- Associated Press - Saturday, March 1, 2014

HUNTINGTON, W.Va. (AP) - The Jeffrey George Comfort House will remain open after an anonymous local donor offered to assume its $545,000 mortgage, said Jo Fannin, executive director.

The board of directors met recently with the donor and his attorney and voted in favor of accepting his offer.

“The gentleman, who wants to remain anonymous, told the bank he would assume the loan himself, and the house would pay it back as it could,” Fannin said. “He said he had total faith in the folks running the house, and his only desire and goal was to have the good the house has done in 14 years to continue.”

The house, located behind St. Mary’s Medical Center in Huntington, provides temporary lodging for families of adult patients recovering from serious illnesses or injuries at several of the region’s hospitals including St. Mary’s as well as Cabell Huntington Hospital, Cornerstone Hospital, HealthSouth, River Park Hospital, Mildred Mitchell-Bateman Hospital and the Veterans Administration. It was named after one of its founders, Dr. Jeffrey George, a local cardiologist who died in a car crash in December 2008.

Since it first opened in February 2000, the Comfort House has provided temporary lodging for 25,000 guests who have lived farther than 50 miles from the Huntington area.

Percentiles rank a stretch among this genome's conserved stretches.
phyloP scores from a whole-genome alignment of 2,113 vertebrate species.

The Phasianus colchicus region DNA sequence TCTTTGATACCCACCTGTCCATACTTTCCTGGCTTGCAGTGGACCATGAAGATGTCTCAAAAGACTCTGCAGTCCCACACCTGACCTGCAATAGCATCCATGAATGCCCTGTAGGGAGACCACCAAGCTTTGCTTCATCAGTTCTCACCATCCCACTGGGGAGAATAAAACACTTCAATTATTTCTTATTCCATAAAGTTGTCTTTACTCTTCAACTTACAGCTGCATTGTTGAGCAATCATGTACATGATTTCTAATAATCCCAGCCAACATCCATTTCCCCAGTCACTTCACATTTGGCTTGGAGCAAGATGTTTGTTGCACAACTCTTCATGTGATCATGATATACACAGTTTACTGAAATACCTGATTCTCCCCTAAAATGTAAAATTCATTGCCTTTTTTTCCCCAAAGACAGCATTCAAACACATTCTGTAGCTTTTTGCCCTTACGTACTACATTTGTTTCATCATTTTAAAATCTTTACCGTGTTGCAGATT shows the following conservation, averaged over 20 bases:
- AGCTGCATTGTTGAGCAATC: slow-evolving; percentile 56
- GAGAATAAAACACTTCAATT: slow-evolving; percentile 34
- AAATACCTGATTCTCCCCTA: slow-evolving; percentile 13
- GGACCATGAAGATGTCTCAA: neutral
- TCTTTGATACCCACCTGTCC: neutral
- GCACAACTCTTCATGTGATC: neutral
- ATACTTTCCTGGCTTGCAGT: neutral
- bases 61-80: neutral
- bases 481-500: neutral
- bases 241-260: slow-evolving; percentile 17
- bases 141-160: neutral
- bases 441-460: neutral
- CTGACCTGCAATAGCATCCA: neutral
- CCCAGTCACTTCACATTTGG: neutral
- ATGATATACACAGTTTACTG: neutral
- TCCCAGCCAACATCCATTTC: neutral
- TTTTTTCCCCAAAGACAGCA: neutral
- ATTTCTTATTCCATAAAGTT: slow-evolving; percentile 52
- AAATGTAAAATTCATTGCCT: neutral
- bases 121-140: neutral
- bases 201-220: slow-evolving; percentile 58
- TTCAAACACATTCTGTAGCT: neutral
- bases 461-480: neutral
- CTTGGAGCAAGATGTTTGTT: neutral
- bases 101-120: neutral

It has had the capacity to house 12 families at any one time in a comfortable, family-style atmosphere.

It operates on an approximate annual budget of $250,000 and is staffed by volunteers. Donations and a $50,000 grant from the state has helped cover operational expenses over the years, such as the mortgage, insurance and utilities.

On Feb. 15, at its annual fundraising dinner, Dr. Grant Shy, board chairman, announced the house would not be able to accept any new patients after March 1.

He said then that the bank holding the mortgage on the house’s 25-year loan was calling it in after 12 years of timely payments and great credit rating.

The news stunned many, Fannin said, and resulted in an outpouring of support.

Fannin said the donor, who is from Cabell County, immediately reached out to her after reading in The Herald-Dispatch about the Comfort House closing.

“He’s knowledgeable of a lot of people involved in the Comfort House,” she said. “He was not close friends with Jeff George, but he said he knew if he ever got in trouble and needed him, Jeff would be there.”

Sen. Joe Manchin also got involved, sending a representative from his office to the Feb. 25 meeting.

“We were thrilled and delighted when Sen. Manchin’s staff called to express his appreciation and support for the house,” Fannin said. “He got involved with the house in 2007 before Dr. George died. He knew firsthand what it meant to him.”

“We’ve also gotten letters and emails from the VA, distressed about what would happen to their veterans who stay here,” she added. “We had a woman walk into the house and give us $1,000 and challenged others to step up to the plate.”

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